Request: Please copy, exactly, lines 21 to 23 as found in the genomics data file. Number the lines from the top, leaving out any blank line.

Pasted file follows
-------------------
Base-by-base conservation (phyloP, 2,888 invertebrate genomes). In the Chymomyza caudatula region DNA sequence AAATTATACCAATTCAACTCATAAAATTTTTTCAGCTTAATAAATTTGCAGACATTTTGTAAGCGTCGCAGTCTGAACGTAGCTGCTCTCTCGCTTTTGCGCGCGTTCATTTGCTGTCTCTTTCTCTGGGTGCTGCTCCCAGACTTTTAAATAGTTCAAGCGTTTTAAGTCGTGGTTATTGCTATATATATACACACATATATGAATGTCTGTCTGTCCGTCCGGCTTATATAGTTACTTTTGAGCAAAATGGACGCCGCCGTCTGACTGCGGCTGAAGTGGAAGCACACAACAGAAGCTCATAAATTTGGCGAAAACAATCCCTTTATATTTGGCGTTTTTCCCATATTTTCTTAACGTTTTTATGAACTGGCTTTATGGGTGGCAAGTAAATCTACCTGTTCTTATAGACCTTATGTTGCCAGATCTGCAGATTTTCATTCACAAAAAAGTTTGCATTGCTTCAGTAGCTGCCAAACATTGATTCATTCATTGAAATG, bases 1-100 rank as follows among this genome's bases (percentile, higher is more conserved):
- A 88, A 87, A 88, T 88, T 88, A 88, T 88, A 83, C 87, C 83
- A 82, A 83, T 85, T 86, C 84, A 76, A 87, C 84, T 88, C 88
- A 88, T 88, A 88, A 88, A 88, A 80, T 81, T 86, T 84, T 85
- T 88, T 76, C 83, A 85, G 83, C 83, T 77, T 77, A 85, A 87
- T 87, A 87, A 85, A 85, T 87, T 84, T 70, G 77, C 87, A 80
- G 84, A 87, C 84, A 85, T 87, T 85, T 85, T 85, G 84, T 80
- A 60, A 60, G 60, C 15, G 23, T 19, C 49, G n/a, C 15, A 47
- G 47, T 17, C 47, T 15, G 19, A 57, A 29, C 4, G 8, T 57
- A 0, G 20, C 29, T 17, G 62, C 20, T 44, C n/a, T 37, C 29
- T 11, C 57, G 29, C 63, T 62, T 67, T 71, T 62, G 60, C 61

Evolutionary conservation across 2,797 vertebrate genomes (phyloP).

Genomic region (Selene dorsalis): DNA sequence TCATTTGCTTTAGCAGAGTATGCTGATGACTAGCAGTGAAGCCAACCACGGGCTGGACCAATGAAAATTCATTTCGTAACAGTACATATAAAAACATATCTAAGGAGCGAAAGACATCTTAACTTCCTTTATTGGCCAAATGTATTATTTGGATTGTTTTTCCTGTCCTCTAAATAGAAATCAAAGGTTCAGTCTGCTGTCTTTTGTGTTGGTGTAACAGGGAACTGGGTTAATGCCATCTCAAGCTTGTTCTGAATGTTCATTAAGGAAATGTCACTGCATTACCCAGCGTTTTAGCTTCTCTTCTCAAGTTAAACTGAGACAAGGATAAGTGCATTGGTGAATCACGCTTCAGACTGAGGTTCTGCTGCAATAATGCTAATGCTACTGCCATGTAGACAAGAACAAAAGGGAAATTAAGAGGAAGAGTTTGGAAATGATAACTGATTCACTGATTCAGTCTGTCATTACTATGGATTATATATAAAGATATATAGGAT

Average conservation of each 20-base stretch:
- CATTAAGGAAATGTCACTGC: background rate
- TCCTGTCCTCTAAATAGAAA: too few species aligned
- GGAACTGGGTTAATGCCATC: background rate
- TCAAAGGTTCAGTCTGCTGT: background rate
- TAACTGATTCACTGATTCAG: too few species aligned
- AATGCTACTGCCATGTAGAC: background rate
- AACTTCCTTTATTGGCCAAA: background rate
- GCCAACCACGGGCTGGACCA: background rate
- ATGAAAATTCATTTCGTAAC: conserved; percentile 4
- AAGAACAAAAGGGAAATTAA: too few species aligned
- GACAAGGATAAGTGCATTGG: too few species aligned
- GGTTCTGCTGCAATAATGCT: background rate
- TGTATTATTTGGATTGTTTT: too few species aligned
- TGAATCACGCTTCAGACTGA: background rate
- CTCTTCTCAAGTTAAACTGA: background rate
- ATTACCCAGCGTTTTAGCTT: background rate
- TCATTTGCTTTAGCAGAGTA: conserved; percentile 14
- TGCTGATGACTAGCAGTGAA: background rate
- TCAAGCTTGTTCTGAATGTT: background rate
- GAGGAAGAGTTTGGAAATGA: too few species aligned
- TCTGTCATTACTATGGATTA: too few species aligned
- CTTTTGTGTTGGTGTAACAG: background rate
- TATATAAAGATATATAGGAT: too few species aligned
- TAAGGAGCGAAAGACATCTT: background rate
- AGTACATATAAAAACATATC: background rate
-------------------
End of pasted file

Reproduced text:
- AACTTCCTTTATTGGCCAAA: background rate
- GCCAACCACGGGCTGGACCA: background rate
- ATGAAAATTCATTTCGTAAC: conserved; percentile 4